Lowering the pressure to serve will help somewhat with foaming, but CO2 will still want to breakout since the "internal pressure" in the soda, which determines the driving force for breakout, is determined by the carb level, not the headspace pressure. If you lower the pressure to serve, you must remember to put it back where it was after serving, or the carb level will decrease over time.

Finally, keep the soda COLD, the warmer the soda, the more the CO2 wants to breakout, and dissipate, during serving. Also, lower temps also require lower pressures for a given level of carbonation.

Brew on :mug:
 

Bobby_M

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Hello - I am new to the soda game and hoping this forum might be able to help me overcome some obstacles I have encountered in my pursuit. I have had luck developing recipes and executing them on the 1L level with a carbonation cap but am yet to have any of them carbonate when trying in a 5G corny keg.( I'm using a"Cocktail" Keg w/ down stems on both In & Out & a 20lb co2 tank ) I have tried turning up the pressure, tried shaking them, tried leaving them connected for 2 weeks and in the end I alway end up with soda that blast out of the tap but the liquid itself is still flat. It foams and froths and those sips taste good put when you pour it in a glass the liquid itself is still.

Questions I have based on thing I have read on this forum?

Hose Length? I have read a few post on the length of the tube between the the Keg and the Co2 tank. I am using the standard 3ft or 4ft tube it came with.

Is it the sugar? I use about 1 gallon of simple syrup, 1/2 gallon juice and 3 gallons cold water. I have read about the idea of carbonating the water and then just adding the Simple syrup but I'd rather have the whole drink carbonated.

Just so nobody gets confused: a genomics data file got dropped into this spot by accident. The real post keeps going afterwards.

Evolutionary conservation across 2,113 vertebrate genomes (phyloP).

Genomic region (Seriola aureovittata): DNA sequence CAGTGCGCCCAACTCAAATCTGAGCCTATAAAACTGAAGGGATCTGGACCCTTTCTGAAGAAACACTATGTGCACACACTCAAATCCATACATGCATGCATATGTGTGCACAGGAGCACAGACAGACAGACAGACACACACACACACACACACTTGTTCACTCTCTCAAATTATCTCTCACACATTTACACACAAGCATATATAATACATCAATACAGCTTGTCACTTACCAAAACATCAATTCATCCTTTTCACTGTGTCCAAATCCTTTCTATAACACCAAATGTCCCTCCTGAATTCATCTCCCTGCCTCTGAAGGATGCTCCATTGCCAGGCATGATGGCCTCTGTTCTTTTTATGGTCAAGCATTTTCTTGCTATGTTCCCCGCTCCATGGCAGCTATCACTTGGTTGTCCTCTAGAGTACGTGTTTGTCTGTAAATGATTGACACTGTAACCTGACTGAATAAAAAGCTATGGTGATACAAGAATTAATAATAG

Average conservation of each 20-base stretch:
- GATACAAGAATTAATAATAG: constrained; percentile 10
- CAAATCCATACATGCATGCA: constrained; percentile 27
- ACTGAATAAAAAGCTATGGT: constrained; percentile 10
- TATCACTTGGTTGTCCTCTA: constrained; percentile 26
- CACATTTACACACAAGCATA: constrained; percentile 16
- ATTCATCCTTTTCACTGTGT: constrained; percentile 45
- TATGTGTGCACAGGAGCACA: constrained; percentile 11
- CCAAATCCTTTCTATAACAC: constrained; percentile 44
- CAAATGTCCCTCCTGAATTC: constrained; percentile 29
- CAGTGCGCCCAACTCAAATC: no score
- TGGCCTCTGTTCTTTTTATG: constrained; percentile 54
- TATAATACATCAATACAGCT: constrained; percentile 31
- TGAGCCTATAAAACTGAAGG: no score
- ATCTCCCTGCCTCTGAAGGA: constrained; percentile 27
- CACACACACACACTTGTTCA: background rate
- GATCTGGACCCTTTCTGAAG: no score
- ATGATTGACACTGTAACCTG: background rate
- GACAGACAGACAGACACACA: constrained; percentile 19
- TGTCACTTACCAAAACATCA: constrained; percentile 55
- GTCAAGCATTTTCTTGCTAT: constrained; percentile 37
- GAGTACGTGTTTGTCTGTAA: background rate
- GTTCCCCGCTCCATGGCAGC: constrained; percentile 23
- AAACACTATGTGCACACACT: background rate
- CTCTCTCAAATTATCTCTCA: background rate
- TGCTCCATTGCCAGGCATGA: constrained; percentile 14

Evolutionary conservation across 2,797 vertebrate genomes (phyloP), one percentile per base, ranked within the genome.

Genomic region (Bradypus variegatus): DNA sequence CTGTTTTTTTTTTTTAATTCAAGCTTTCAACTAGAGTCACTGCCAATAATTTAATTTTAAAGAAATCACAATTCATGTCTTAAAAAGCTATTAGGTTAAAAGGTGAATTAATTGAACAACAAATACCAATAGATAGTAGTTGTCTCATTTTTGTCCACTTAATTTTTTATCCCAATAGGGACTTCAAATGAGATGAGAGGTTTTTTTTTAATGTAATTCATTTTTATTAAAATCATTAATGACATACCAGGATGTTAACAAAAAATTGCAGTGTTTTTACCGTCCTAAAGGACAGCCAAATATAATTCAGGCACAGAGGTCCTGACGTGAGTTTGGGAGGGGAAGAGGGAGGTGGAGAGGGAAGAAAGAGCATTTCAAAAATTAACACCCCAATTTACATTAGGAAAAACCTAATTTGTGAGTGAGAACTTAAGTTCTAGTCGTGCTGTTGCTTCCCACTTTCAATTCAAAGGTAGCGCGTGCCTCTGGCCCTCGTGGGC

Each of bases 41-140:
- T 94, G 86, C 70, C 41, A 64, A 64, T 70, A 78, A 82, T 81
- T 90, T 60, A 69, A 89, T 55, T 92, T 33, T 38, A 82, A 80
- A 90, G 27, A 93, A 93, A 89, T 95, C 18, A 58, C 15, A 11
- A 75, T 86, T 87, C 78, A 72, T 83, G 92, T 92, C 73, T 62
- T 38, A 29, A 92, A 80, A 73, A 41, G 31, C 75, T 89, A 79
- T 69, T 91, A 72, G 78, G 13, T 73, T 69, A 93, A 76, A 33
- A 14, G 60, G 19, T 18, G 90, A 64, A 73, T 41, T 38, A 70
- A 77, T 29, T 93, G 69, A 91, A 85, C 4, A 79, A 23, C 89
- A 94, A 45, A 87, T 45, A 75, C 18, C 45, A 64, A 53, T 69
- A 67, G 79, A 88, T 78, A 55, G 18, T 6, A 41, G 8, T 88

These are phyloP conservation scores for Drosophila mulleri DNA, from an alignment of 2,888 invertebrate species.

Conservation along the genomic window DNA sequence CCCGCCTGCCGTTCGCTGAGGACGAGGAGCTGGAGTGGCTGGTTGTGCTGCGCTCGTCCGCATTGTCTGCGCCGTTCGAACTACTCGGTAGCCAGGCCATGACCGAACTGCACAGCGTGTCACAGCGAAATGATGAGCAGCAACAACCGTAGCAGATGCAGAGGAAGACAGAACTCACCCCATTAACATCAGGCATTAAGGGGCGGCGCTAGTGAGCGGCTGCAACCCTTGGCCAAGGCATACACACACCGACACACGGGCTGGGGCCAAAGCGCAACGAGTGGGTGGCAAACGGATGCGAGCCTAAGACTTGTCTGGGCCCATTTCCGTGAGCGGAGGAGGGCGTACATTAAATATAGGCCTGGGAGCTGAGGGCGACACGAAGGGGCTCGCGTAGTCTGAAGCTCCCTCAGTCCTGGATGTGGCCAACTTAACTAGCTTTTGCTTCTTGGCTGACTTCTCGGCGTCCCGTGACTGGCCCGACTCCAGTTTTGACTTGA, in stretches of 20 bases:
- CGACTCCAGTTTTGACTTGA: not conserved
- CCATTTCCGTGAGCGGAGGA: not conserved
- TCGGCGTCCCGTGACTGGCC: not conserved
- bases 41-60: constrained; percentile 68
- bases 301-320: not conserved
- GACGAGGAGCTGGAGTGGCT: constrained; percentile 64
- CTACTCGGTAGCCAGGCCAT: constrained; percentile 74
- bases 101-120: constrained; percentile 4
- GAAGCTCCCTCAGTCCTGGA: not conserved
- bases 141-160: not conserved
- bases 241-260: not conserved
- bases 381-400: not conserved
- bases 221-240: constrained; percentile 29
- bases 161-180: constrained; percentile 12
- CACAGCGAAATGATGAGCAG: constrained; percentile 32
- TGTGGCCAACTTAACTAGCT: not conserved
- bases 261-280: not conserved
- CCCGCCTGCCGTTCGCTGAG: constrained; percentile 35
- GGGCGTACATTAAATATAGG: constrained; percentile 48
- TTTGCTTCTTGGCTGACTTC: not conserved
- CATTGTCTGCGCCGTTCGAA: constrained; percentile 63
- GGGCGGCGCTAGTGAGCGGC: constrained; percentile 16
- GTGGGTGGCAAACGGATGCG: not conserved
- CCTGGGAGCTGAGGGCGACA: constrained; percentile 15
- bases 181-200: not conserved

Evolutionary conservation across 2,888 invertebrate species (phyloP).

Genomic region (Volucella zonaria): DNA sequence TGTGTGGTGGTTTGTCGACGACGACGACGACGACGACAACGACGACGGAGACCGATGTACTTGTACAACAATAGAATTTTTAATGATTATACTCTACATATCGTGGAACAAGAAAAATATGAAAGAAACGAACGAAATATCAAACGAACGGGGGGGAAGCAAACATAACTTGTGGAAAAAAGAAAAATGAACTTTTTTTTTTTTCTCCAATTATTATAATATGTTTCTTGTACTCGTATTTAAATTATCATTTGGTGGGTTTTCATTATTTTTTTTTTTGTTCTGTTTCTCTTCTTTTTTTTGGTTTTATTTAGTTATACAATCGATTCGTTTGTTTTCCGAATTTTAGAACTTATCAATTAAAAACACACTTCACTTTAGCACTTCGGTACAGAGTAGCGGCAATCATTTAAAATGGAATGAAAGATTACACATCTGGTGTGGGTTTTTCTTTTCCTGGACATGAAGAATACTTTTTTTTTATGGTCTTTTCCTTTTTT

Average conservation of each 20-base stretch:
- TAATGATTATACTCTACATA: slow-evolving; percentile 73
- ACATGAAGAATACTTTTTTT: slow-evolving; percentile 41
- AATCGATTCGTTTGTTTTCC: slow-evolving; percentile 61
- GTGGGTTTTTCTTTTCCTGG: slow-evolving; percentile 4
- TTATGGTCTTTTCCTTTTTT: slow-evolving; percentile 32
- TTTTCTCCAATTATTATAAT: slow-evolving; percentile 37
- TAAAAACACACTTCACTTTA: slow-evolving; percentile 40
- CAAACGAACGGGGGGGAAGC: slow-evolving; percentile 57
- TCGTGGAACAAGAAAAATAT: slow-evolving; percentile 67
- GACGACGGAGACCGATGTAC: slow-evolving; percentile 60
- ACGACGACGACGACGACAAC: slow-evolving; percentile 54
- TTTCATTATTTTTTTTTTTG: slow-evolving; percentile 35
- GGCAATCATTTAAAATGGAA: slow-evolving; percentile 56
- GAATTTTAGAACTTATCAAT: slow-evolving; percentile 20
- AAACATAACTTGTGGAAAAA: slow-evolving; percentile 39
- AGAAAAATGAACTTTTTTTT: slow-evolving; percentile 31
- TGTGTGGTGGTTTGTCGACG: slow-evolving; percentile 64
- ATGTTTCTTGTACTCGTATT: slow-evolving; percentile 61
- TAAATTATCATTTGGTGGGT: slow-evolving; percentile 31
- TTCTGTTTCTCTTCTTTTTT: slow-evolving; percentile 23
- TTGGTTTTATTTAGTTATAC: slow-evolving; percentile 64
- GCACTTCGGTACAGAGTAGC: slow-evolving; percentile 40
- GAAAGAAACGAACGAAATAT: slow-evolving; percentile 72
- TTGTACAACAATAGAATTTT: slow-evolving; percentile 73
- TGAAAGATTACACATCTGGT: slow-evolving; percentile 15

PSI - I started off around 40 or 50 and after a week turned it up to around 80 and still nothing. When I set the regulator to 1-5 PSI for serving should I bleed the pressure in the Keg first? If not the soda just shoots out and creates a bunch of carbonated foam and yet the liquid in the pitcher is still flat.

Like I said I'm new to this hobby and this site so if anyone can help or direct me towards a resource that might help it would be much obliged!!!

Thanks so much -
First, change your gas input diptube to a normal short one. Next, change your liquid hose to a very long length if 4mm ID EVA Barrier tubing.

Qty of 5 if this will get you 26.5 feet. https://www.brewhardware.com/ProductDetails.asp?ProductCode=EVAbarriertubing4mm55

I can make it up with a picnic faucet or recommend appropriate fittings depending on what you already have. I also guarantee it will fix your problem.

Purging out the air from the headspace is also important but you are mostly losing carbonation in the pour.
 

balrog

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Agree with Bobby on the input change. I never understood putting a tube down under the liquid I want to be carbed, except in the singular sole situation of the act of carbonating. After that, putting gas into a tube, at the bottom, underneath the liquid in the keg, to me is like putting a straw into a glass of soda and then blowing into it. It's going to knock gas out of the liquid as it bubbles to the top, cascading effect, massive decarbonization, cats and dogs living together, real wrath of God type stuff.